09.01.2014 - 12.01.2014 58 °F
Greetings from Sapa, Vietnam!
Ana and I just finished a 3 day 2 night stay in Sapa, which is located in the Lao Cai providence about 40 kilometers from China in the north western section of Vietnam. Sapa is well know to the Vietnamese for a few reasons, most noteably it's recognized for it's beauty and culture rich environment. Lots of Hmong tribes in these parts.
The far eastern section of the Himalayan mountain range comes to an end here in Sapa. It's at about 1,600 meters above sea level, but a day hike will take you to Fan Si Pan Mountain which is the highest point in Vietnam sitting at around 3,100 meters above sea level.
It's no where near as cold as Minnesota, but average temps in December and January stretch anywhere from -1 to 15 degrees celcius (30-60 degrees F). It is undoubtedly the coldest place in Vietnam. The locals (Ana too) are dresssed in full winter gear: scarfs, ear muffs, mittens and layer upon layer. I wouldn't call it cold being from MN, but the fact that we're at cloud level means there is a ton of moisture in the air making it feel on the chilly side.
Although we've enjoyed a couple 12 km treks through a few local villages, we never saw the full vista of the mountains in Sapa. The clouds this time of year in Sapa are so thick that you're lucky if you see a clear during the day. In our 72 hours in Sapa 50-100 yards of sight was average, although we got a little better view yesterday. This is what Sapa looks like in summer and fall:
This is what Sapa looked like the other day:
Our guides have been members of one of the 5 tribes that cultivate rice and corn in the Sapa Region(Hmong, Dao, Tay, Pho Lu and Giay). They wear very traditional clothes they make themselves. The native people live in the mountains and have a very primitive way of life. They are mostly self sifficient, eating only the foods they cultivate in the hills such as vegatables, corn and Rice. They do eat meat as well; mostly pork, chicken and beef. Dog meat is common all over Vietnam, but I have no interest in giving it a try.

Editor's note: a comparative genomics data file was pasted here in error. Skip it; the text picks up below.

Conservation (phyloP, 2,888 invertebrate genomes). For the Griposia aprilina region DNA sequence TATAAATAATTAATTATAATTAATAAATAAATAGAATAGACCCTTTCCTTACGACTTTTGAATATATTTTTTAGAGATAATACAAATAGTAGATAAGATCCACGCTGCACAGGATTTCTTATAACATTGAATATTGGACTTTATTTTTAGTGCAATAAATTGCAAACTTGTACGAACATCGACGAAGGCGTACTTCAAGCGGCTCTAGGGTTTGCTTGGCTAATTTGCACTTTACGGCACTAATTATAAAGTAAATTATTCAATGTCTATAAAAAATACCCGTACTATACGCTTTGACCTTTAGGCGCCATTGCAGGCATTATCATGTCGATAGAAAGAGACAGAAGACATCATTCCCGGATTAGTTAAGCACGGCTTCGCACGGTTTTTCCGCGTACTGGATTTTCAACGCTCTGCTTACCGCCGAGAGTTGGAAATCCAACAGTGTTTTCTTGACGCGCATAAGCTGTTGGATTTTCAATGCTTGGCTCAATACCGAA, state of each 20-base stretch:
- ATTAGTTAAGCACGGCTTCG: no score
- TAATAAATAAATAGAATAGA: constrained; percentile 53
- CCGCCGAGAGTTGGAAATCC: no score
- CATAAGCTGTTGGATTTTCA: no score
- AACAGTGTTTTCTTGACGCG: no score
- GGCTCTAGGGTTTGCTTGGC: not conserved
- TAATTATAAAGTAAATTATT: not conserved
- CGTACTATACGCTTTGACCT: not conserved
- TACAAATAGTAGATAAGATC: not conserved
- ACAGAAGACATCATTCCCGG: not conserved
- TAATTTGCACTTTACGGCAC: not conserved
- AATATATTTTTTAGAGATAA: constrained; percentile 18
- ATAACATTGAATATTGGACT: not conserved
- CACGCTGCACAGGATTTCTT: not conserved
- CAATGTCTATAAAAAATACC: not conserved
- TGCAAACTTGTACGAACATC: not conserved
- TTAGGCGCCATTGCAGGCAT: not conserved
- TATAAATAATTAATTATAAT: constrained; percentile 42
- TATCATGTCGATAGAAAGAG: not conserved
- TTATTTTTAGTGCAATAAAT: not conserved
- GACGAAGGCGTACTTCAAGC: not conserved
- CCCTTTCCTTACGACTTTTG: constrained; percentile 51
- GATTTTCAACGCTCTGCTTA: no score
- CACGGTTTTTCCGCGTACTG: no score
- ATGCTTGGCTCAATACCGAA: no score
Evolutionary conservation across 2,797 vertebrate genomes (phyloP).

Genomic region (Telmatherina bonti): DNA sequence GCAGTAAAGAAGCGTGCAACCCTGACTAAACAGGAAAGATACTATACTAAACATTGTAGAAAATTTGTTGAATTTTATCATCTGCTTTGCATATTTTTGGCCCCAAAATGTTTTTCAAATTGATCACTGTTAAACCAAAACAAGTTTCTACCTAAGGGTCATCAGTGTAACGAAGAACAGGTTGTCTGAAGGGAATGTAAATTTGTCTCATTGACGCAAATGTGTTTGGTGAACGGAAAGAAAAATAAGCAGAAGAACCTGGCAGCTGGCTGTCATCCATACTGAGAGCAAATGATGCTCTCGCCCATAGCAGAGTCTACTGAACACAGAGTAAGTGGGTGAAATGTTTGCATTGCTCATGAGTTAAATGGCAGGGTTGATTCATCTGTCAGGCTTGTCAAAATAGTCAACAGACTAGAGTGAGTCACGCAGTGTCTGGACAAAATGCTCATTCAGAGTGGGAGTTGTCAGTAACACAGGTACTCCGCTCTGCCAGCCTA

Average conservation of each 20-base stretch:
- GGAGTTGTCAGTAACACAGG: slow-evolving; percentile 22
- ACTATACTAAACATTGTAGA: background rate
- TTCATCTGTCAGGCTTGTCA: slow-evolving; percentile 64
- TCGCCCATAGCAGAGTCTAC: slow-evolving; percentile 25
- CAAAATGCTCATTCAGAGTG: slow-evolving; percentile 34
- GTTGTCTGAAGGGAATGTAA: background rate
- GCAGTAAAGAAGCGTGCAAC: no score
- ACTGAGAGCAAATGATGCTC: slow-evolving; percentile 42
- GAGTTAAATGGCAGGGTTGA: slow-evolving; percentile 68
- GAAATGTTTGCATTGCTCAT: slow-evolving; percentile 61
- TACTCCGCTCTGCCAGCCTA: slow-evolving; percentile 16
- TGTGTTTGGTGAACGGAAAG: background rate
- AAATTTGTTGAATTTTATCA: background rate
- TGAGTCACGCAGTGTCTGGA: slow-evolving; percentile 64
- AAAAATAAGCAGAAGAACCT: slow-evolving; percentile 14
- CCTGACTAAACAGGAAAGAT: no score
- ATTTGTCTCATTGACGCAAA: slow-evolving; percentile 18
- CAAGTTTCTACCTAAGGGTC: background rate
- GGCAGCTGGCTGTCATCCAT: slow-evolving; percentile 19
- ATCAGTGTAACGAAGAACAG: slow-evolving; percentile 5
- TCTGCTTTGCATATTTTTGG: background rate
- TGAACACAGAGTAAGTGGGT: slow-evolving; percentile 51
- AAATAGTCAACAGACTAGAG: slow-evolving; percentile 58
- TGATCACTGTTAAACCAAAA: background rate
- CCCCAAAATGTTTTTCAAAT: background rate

In the Hmong tribes people marry at a very early age, some time between 15-17 years of age. They also grow marijuana, yet it is used exclusively for the hemp to make clothes and small items sold on the street to people in the town of Sapa. There clothes were quite authentic:
Our tours have consisted of Ana and I, as well as other couples from all over the place. During each of our hikes we were accompanied by several other tourists as well as a collection of women from the neighboring vliiages. At first we we're hoping it was just to bless the journey with good juju, but their efforts soon became relentless in trying to sell us their handmade goods. Here's a shot of the group along with the village people:
People say Sapa is a very Romantic town, especially in the Summer and Fall when the rice fields are maturing. We knew we wouldn't be privy to the view of the rice in January or be able to wax romance under a sunny sky; however, witnessing the design of the rice fields on the mountain side, eating the local rice noodle soup and confronting a simpler way of life has provided a fresh take on the meaning of romance.
Be well and safe travels amigos!